Promotion of the Three-Year Programme "21st Century Schools“
Skopje, March 12th, 2019
The three-year programme "21st Century Schools" was promoted today in Skopje. The underlying aim thereof is to contribute toward improvements in primary education in the Western Balkans and to provide pupils aged 10 - 15 with the opportunity to develop critical thinking, problem-solving and coding skills. The programme, made available with funds from the UK Government in the amount of 10 million pounds, anticipates 20 to 30 micro:bit devices (coding computers) to be delivered to all primary schools, which pupils would use to program during classes.
As Eleonora Zaprova, Director of the British Council, said, the underlying aim of the programme is to provide pupils with the opportunity to use their coding skills in practice, with micro:bit coding devices. In addition to North Macedonia, implementation of the three-year programme is also launched today in Serbia, Bosnia and Herzegovina, Albania, Kosovo and Montenegro. The programme would cover all primary schools in the region.
– The programme anticipates training for directors of all primary schools, whereby they would be introduced to the concept of critical thinking, problem-solving and programming, so they would be able to support and inspire teachers to integrate these skills in existing curricula. Moreover, trainings and support are also anticipated for around 2,000 primary school teachers, explained Zaprova.
She informed that the winners of today's competition would represent the country on the regional competition in Belgrade, to be held during the Western Balkans Digital Summit on April 5th and 6th.
The Minister of Education and Science, Arber Ademi, said that the idea of this programme is to prepare schools to be oriented and maximally focused on development of digital skills and computer literacy in children.
– This idea could only be attained by changes in teachers' approach and manner of instruction. Therefore, teachers would attend adequate trainings and introduce the use of a contemporary information and communication device - micro:bit, during their classes, not only for the subject Information Technologies, but also for all other subjects. This, in turn, would promote the development of critical thinking, innovation in problem-solving and creativity. These devices are not the latest novelty in the world. They are, however, a major novelty in our country, added Ademi.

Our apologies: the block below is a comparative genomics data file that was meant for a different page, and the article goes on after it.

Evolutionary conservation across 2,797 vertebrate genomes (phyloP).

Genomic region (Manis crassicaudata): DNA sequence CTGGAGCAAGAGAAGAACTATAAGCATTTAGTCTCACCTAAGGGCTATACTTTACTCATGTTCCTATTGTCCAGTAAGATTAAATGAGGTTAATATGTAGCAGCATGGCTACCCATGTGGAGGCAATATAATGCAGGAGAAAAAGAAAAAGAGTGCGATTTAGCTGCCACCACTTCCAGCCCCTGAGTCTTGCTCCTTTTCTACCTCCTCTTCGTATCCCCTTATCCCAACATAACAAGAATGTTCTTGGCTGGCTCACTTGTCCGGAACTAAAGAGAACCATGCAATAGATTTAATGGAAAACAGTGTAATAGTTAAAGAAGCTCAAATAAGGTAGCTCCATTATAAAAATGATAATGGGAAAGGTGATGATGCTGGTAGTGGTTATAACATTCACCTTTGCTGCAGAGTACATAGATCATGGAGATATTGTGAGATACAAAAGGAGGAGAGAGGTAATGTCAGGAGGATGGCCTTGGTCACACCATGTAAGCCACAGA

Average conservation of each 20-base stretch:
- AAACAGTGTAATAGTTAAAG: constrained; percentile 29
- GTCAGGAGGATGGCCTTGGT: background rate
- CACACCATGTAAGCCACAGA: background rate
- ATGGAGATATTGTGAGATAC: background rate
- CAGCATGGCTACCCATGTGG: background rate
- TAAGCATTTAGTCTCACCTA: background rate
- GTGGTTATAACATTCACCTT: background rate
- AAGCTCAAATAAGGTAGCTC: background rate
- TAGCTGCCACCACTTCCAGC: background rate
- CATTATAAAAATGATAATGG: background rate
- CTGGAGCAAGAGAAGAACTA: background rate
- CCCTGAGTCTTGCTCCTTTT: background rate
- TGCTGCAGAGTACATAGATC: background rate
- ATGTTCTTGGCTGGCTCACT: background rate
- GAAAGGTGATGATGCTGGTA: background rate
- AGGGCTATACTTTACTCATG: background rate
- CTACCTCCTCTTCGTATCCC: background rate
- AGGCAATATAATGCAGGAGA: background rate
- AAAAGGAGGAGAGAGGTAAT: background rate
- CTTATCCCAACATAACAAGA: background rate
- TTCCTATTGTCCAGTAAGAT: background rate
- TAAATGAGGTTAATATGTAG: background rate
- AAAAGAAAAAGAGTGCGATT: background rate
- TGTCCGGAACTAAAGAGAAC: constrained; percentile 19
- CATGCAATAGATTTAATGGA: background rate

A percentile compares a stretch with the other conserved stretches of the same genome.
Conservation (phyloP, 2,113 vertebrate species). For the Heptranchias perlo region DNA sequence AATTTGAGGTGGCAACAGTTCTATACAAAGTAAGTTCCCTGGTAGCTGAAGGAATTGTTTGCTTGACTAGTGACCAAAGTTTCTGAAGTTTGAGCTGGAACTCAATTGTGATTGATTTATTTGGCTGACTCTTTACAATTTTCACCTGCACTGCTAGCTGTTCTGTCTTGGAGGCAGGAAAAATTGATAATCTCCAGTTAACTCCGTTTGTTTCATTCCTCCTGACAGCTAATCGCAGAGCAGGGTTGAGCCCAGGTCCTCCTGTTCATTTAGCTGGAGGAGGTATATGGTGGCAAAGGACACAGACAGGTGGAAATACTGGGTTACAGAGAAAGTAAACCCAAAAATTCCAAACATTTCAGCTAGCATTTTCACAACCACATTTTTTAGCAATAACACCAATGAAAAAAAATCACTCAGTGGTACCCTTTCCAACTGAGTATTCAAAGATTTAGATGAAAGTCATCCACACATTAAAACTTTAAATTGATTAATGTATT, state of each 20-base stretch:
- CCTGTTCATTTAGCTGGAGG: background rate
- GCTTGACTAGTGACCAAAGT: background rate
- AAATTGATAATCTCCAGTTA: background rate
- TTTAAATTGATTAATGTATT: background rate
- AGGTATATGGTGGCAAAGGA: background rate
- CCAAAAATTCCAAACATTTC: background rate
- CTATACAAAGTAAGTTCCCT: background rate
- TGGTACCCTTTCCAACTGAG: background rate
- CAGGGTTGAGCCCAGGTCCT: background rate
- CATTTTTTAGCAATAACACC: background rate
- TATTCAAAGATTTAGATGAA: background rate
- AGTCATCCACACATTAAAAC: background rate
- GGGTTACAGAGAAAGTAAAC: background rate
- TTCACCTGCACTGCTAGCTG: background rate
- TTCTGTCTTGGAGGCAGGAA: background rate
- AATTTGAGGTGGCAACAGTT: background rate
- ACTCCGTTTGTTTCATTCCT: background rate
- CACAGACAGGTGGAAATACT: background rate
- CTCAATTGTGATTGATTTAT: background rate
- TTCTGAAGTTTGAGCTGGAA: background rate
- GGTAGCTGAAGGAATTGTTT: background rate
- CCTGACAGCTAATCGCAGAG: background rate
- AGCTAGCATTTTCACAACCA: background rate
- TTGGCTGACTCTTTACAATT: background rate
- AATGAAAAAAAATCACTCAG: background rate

The Minister of Information Society and Administration, Damjan Manchevski, noted that this project indicates that education is not only learning and hard work, but it is also entertaining. As he said, coding is not merely an IT skill, it is also a manner of thinking and applying logic. He also added that it is their duty to use the educational process in order to provide young people with the opportunity to actively participate in digital society.
– The digital agenda of the Western Balkan states focuses on the fundamental postulates necessary for development of digitalization, and improvement of digital skills is one of the four pillars of this agenda. Therefore, we as a state make major investment. We firmly believe that development of digital skills must be a regional commitment, and this project is aimed in that direction, said Manchevski.
Her Majesty's Ambassador to the Republic of North Macedonia, Rachel Galloway, noted that the labour market demands new skills that would be needed in the future. She said that those needs could be met by innovation, active learning, creativity, originality and initiative.
– Technology is a driving force that could support both pupils and teachers in education. The micro:bit is merely one tool. This minicomputer guides the minds of young people toward critical thinking, supports their decisions, teaches them that it is acceptable to make mistakes, because that is the manner to learn, said Galloway.
Prior to beginning of the event, primary school pupils in the country promoted their projects by use of the micro:bit.
Ministry of Information Society and Administration